Mutli-tasking vs Time-slicing
We like to think that we can do several things at once but we can’t. Instead we time-slice. When we’re younger we can do time-slice effortlessly, seamlessly, allowing us to believe that we are performing multiple tasks concurrently. But in fact, we’re not. Don’t believe me, try these simple experiments.
Do you see a rabbit (facing right) or a duck (facing left)? Can you see them both at the same time? (This image from J. Jastrow, from an article published in Popular Science in 1899, titled “The Mind’s Eye”.)
Do you see faces at the sides of the picture or a candlestick in the center of the picture? Here’s the important thing. Can you see them both at the same time?
These pictures are examples of bi-stable images, images that our consciousness can interpret in one of two ways but not in both ways at the same time. Our brains simply aren’t wired to be able to perceive both images simultaneously.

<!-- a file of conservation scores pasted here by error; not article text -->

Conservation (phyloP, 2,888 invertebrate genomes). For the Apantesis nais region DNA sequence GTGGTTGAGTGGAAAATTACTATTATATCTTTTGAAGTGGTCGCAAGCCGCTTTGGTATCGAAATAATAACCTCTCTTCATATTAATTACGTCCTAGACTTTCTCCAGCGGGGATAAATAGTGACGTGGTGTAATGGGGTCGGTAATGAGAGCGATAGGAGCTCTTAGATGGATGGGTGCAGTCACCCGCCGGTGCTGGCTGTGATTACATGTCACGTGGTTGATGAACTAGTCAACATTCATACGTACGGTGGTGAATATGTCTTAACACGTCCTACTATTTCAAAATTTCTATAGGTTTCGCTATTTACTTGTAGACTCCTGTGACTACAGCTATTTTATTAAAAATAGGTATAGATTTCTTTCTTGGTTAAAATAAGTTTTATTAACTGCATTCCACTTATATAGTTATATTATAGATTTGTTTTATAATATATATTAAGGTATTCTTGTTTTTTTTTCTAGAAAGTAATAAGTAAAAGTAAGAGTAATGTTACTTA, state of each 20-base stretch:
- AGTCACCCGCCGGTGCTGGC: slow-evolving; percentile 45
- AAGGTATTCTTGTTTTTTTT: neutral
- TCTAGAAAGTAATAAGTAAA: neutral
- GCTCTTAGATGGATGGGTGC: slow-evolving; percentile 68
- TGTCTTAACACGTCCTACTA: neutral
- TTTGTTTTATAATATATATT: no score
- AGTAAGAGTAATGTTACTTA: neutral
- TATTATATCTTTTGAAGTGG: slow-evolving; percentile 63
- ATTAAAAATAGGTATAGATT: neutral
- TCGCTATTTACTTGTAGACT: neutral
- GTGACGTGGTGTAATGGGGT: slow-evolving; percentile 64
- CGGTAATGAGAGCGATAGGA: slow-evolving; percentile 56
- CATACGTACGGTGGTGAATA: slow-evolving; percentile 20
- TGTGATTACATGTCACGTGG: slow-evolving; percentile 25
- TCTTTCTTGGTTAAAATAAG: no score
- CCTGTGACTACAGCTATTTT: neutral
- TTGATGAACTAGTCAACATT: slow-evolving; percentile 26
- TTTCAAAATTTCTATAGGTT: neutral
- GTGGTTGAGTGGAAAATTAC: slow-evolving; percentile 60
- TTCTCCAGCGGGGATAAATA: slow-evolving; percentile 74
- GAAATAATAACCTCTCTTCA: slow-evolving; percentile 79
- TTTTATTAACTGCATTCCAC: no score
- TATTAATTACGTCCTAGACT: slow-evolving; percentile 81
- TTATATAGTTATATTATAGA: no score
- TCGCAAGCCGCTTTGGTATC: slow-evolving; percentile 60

Not convinced? Numerous studies of people who attend meeting AND do emails at the same time do both activities poorly. Their contribution to the meeting is mediocre and their email responses are ambiguous and/or inaccurate and/or off-target and/or lacking in useful content. Go back and re-read some of your emails that you sent while you were in a meeting – are they really as good as they should have been, or just sufficient.
Still not convinced? The accident rate for people talking on cell phones while driving is approximately the same as for people who have had 1 drink. The accident rate for people who are texting and driving is tragically high; their minds are distracted for too long with their eyes off the road, resulting in too many accidents and fatalities.
Still not convinced? Read two books at the same time. I don’t mean read a chapter in one and then a chapter in the other, or a page in one and a page in the other, or even a paragraph or a sentence in one and then the other. Read both books simultaneously, word for word. Let me know how that works for you. I already know my limitations.